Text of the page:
The general objectives of the Old Herborn University Foundation are the promotion of science and research. One particular aim are microbiota and the microbiome. What are microbiota? Microbiota are composed of microorganisms. Microbes reside in and on multicellular organisms and form an ecological community named microbiota. These include bacteria, archaea, protists, fungi and viruses. The term microbiome describes the whole genome of microorganisms assembled in microbiota. In todays common usage, however, the perceptions of microbiota and microbiome became more or less synonymous. During evolution in millions of years, microbiota and host emerged as a functional unit representing a “superorganism” or holobiont, a concept most important for human beings. Consequently, the specific objective of the Foundation is the focus on research into host-microbiota interaction for the benefit of human health. Humans coexist with myriads of microbes in most parts of their body, like the skin, the mouth, the gastrointestinal tract, the vagina, and even the lung and other parts as the placenta, hitherto considered to be sterile. Microbial cells outnumber human cells by a factor of ten to one hundred.
Intensive studies of metazoan and human physiology and its metabolic, immune and other functions reveal that many functions are deeply influenced by symbiotic microbial communities and even brain and behaviour are affected. The gut brain axis links gut and brain activities in a bi-directional communication system utilizing neural, endocrine and immunological signaling. A new comprehension of immune functions emerged and the immune system now appears not only as a defensive system, but also as an institution organising the communication between multicellular organisms and microbes.
In the past few years, a revolution occurred in life sciences regarding the understanding of host-microbial interaction indicated by fundamental shifts based upon the discovery of pattern recognition receptors in the innate immune system and the culture independent classification of the microbiome. Special molecular structures enable the crosstalk between innate immunity and the microbiome. The innate immune system literally senses microorganisms or their metabolites and translates key signals into host responses and the regulation of microbiota ecology. This communication illustrates the integration of microbiota into whole-body physiology and thus supports the holobiont concept. Microbes play a decisive role in metazoan existence. Coevolution of microbiota and host resulted in symbiosis. In this comprehension, man and microbes are partners in a complex interaction crucial for human health.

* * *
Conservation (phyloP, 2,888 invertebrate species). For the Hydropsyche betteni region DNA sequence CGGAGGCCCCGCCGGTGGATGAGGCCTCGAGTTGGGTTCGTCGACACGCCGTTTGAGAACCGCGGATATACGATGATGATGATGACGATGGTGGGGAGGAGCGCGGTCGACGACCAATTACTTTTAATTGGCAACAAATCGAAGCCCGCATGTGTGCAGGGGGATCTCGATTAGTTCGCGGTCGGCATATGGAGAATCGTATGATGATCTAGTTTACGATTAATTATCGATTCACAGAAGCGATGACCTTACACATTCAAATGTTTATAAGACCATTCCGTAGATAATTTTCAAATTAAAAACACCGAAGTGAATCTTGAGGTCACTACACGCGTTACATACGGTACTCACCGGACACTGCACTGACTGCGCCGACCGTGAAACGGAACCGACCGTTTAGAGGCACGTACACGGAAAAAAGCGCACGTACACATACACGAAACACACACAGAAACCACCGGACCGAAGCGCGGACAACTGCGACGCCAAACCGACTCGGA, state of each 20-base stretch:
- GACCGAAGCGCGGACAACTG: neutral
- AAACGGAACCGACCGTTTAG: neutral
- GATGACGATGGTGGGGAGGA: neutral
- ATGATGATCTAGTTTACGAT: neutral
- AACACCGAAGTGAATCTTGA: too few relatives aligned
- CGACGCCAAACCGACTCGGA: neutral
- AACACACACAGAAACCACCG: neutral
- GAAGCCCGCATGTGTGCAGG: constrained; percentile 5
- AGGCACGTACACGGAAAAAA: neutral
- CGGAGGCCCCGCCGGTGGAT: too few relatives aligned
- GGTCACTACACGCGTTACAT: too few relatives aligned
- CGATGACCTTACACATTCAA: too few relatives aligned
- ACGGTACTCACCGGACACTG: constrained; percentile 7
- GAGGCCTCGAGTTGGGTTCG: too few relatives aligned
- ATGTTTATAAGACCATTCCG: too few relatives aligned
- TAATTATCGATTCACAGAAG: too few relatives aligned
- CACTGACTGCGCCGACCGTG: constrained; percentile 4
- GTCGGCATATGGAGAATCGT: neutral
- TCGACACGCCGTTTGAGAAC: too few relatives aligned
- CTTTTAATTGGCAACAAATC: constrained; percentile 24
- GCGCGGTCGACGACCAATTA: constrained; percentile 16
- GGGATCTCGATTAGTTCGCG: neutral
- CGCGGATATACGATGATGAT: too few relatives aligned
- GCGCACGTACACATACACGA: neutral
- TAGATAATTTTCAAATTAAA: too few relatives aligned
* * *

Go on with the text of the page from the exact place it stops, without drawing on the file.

The exponentially rising number of publications on the topic „microbiota and man“ indicates the growth of appreciation of a new image of man and microbes as a functional unity and its role of intimate partners in a symbiotic system. Surprising insights into this complex ecological network let familiar paradigms falter and offer new routes in adaptive control of numerous interdependent physiological processes at multiple interfaces leading to an understanding of established concepts in therapeutic and preventive intervention, the promise of better targeted research and options for new clinical applications. The need for such action is highlighted in the launch of a National Microbiome Initiative of the US White House in May 2016 to support research on the microorganisms that live in or on the human body, plants and other ecosystems, to provide a better understanding of their role in human and environmental health.
Based upon these developments in life sciences, special attention is focused upon microbes as preventive and therapeutic agents in modulation of immune and other physiological functions, thus illustrating the most relevant activities of the Old Herborn University Foundation in search for insight and understanding of host-microbiota interaction. Consequently, experts from all over the world get together in the Old Herborn University Seminar series since 1987, lecture, discuss, and frame the findings to be published in the series of Old Herborn University Monographs to inspire fellow scientists and the medical community.